OSHA Forklift Training and Certification

Before operating any form of heavy machinery, a full training course must be followed to avoid accidents on the job. This could range from simply watching a video and reading a manual of safety tips, to attending a course online or seminars in person.

OSHA Forklift Training

In the case of forklift operators, it’s generally required to attend an OSHA forklift training and certification course, before being allowed behind the wheel of a forklift. There are a number of reasons for this, including the fact that forklift accidents are reported to claim 85 lives per year. Most of these are preventable with the proper safety information.

OSHA Forklift Certification

The OSHA, or Occupational Safety and Health Administration, is a government agency that is part of the Department of Labor. They are dedicated to improving safety standards on the job, to make every workplace safer. This is particularly true in the case of OSHA forklift training and certification. Some of the most common forklift accidents include forklifts overturning and crushing the driver or bystanders, workers being pinned against the wall or in between two forklifts, or heavy loads being dropped and potentially hitting bystanders.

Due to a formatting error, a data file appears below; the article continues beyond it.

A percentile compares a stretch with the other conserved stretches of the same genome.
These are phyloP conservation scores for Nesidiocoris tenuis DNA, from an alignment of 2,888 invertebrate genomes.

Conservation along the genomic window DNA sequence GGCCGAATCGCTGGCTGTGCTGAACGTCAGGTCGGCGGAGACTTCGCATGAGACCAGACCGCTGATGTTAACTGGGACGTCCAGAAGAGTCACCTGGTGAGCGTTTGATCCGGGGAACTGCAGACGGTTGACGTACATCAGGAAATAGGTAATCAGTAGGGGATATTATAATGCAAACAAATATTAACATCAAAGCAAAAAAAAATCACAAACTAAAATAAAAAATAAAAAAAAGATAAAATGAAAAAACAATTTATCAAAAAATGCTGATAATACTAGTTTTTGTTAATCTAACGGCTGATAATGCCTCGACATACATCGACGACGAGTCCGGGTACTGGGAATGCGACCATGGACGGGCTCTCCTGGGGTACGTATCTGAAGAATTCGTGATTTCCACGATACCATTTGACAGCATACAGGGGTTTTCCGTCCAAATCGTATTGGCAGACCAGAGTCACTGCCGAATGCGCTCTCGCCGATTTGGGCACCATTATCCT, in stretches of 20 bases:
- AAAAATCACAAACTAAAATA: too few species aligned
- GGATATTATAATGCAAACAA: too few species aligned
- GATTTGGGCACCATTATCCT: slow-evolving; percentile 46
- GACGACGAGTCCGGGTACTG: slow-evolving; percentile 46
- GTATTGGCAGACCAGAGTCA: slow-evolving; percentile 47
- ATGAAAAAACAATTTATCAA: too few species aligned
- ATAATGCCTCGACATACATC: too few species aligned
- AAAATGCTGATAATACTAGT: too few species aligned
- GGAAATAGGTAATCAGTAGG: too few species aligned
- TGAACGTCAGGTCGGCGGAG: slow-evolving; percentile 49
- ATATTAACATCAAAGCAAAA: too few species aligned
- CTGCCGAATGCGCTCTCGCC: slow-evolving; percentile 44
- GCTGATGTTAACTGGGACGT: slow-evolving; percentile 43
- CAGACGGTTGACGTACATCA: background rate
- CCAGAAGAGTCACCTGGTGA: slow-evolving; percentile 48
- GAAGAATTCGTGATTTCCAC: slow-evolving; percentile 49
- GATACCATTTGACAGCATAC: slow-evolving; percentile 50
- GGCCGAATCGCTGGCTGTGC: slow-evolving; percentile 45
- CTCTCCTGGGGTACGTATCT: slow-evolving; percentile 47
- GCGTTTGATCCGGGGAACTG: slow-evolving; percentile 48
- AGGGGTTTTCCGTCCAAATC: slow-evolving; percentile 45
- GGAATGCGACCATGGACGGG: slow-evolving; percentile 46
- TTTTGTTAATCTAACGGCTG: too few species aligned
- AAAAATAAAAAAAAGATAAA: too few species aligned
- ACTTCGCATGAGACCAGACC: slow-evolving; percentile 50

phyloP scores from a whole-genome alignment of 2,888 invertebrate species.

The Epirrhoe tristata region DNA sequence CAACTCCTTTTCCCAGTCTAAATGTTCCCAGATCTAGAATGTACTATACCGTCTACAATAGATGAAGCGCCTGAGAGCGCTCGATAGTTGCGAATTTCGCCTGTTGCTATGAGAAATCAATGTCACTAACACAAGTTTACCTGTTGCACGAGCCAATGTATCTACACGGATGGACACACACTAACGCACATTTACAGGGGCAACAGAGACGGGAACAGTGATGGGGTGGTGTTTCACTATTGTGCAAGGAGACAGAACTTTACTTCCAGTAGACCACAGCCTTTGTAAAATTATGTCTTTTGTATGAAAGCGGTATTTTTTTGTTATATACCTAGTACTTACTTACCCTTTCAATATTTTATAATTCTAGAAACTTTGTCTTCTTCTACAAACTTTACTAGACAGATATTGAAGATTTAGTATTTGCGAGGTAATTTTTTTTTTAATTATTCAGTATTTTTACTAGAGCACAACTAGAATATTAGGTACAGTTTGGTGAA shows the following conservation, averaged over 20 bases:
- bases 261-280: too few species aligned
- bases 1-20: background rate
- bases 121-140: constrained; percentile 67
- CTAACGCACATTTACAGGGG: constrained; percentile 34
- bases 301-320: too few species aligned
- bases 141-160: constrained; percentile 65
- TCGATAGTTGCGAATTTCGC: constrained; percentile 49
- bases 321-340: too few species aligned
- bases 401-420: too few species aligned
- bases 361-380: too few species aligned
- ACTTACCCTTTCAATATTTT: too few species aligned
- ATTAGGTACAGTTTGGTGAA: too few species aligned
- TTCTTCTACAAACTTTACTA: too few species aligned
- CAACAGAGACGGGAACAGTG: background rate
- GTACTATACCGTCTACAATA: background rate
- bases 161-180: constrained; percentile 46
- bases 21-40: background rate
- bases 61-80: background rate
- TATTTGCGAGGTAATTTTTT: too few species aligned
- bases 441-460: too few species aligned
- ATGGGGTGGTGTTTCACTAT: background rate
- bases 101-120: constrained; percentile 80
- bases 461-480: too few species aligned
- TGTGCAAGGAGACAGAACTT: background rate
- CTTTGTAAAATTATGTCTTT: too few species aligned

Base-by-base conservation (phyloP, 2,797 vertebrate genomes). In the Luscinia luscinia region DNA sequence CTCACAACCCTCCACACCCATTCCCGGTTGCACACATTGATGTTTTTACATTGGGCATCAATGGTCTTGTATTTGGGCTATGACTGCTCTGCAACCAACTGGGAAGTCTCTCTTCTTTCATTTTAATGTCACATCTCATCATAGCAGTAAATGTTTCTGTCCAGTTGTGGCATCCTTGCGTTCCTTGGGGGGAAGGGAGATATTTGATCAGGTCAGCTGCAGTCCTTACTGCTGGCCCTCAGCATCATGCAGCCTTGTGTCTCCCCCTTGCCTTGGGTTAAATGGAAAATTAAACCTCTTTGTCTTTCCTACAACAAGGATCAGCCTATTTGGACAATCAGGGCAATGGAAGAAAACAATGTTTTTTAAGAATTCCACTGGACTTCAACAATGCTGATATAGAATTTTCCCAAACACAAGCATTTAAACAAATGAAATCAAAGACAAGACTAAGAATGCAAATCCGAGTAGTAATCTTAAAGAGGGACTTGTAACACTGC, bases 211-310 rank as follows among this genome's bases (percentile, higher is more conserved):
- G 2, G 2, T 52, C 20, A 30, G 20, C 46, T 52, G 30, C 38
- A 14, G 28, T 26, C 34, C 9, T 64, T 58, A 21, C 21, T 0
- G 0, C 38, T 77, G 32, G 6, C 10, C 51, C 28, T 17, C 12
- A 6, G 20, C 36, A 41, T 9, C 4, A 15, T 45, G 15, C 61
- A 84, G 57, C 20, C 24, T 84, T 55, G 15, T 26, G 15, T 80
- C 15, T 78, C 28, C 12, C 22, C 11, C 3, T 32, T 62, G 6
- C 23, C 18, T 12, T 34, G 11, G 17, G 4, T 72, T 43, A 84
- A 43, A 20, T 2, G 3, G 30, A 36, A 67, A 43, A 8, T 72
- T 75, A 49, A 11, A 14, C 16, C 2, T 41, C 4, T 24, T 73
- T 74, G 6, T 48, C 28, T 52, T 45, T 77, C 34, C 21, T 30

According to the OSHA forklift training and certification courses, much of which is available online, there are certain safety tips to keep in mind when driving.

OSHA Forklift Inspection

For example, before making any turns it’s vital to honk or otherwise signal that you are about to do so, and always move slowly when making turns with such a large piece of equipment. Before driving any forklift, it should be quickly inspected to make sure that it is operating properly. Special care should be paid to braking systems, in case a sudden stop needs to be made.

OSHA Forklift Checklist

The OSHA forklift training and certification courses also state that it’s important to drive the forklift at a restricted speed or keep it at a standstill when operating the fork or lift portion of the machine. Keeping an eye on overhead clearances on ramps and always being aware of surroundings in cramped or narrow aisles can help prevent accidents. These are but a few of the basics of forklift safety operations that are covered by OSHA courses. Many employers will require that all their employees pass a course of this nature before they will allow them to operate any of this machinery, so a short course may brighten job prospects for those who wish to make their qualifications stand out.

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